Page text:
Author: Jessica Elichman
When to Use
A significant percentage of today's workforce is employed by more than one organization at a time Employees generally seek outside employment to supplement their income. Employees who seek outside work pose a number of risks to an employer, including not having the energy to perform at their full capacity, which could lead to workplace hazards and decreased productivity. Outside employment may also limit an employee's ability to work overtime, increase the risk that confidential information will be leaked, and pose potential conflicts of interest.
While employers may seek to prohibit employees from holding other jobs, that is not the most effective way to address potential issues as this may cause employee retention problems and lead to poor employee relations. Therefore, it may be wise to adopt a policy regarding outside employment that discourages such conduct or at the very least restricts it based on business-related criteria.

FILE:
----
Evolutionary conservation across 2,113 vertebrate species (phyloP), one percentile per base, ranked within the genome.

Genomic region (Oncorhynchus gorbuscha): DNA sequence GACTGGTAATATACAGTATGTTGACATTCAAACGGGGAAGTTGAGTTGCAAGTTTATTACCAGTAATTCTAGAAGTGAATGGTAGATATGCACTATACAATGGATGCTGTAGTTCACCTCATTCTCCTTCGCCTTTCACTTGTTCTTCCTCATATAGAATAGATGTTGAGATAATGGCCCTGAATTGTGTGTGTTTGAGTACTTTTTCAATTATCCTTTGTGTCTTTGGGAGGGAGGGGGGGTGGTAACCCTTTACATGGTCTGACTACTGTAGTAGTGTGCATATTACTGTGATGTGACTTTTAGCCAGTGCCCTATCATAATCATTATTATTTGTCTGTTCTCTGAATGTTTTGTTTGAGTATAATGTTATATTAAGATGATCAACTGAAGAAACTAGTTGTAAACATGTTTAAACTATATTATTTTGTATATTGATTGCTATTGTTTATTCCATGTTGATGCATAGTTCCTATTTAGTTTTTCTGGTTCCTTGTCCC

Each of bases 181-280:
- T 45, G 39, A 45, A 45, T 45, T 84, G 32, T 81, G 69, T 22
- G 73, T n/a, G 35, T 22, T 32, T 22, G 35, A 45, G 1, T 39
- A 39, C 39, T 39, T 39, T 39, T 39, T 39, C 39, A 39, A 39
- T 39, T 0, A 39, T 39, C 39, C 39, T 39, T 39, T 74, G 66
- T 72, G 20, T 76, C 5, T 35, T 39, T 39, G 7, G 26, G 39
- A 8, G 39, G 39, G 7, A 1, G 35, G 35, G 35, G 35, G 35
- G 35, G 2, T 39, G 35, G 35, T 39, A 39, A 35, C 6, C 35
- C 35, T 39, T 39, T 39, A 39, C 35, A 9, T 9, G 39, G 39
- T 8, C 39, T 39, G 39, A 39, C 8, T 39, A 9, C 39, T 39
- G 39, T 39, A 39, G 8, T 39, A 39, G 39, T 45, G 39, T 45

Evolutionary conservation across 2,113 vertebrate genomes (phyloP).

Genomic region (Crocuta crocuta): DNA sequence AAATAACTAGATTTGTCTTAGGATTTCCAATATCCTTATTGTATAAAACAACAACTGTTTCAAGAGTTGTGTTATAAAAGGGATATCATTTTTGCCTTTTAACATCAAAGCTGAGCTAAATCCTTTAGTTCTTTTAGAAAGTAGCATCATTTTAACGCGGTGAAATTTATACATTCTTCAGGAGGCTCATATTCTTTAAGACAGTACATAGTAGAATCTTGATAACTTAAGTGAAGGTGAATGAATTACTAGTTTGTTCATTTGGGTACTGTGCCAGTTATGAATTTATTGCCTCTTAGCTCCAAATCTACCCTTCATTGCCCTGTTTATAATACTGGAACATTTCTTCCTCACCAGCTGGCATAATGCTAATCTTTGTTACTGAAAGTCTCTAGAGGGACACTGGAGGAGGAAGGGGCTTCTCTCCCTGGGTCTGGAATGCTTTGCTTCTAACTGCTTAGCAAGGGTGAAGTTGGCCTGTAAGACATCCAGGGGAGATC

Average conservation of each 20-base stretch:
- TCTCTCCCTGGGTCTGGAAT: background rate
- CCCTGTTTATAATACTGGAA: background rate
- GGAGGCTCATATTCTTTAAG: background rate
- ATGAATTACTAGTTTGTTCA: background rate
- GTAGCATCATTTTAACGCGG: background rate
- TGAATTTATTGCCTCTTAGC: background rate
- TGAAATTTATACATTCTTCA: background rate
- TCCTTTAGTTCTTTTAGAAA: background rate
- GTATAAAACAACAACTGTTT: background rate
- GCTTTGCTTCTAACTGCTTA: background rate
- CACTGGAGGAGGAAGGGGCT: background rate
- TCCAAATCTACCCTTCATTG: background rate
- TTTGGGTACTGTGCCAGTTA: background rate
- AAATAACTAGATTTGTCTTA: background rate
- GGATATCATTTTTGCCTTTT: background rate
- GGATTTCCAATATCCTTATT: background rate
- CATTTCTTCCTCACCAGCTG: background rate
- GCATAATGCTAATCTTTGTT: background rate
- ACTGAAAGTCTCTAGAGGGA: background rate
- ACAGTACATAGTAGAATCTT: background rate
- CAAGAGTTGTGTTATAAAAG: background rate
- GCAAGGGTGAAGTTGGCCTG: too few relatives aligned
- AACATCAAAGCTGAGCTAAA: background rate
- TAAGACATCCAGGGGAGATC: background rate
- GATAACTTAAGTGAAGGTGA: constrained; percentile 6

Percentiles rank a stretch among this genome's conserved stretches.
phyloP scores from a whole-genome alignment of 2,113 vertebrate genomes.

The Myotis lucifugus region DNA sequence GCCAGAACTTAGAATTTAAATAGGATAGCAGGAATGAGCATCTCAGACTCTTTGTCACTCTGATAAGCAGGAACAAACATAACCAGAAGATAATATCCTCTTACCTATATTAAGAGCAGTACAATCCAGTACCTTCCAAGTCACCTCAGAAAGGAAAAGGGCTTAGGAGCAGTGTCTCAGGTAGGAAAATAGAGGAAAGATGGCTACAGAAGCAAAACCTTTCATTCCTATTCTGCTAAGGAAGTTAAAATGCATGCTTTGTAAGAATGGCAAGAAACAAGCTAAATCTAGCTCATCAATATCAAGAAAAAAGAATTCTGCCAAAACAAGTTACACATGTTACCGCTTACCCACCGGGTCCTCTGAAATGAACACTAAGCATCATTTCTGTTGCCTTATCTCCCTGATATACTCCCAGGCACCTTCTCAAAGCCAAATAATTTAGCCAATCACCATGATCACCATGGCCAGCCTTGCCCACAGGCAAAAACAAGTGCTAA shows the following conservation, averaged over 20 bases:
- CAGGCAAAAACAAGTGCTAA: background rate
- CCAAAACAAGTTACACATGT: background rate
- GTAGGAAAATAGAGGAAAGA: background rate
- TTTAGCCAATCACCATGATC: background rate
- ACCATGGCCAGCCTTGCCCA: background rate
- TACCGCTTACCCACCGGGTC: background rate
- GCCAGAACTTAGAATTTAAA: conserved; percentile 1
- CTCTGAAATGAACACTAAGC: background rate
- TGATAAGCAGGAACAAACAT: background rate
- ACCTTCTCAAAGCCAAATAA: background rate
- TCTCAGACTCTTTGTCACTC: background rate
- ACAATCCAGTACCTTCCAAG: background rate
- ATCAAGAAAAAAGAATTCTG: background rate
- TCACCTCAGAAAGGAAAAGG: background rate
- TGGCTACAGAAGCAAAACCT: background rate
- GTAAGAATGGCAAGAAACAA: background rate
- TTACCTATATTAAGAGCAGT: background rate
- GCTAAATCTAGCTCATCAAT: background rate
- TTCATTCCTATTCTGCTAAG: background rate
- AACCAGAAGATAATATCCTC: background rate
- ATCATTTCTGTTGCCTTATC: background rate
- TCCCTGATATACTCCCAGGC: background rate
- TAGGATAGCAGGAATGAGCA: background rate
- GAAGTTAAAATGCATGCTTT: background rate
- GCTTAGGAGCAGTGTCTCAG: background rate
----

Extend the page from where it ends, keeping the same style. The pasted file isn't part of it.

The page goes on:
Generally, outside employment policies should focus on preventing direct conflicts of interest with an employer's business and providing employees with guidance on how to avoid conflicts of interest in seeking outside employment. Further, employers should advise employees to keep outside employment separate from their primary job responsibilities to the employer. Perhaps the most important component of an outside employment policy is establishing an approval process for employees who seek outside employment. A well-crafted outside employment policy will achieve this goal and permit an employer to retain a quality workforce.
Below is a model policy that can be further tailored to fit the employer's specific needs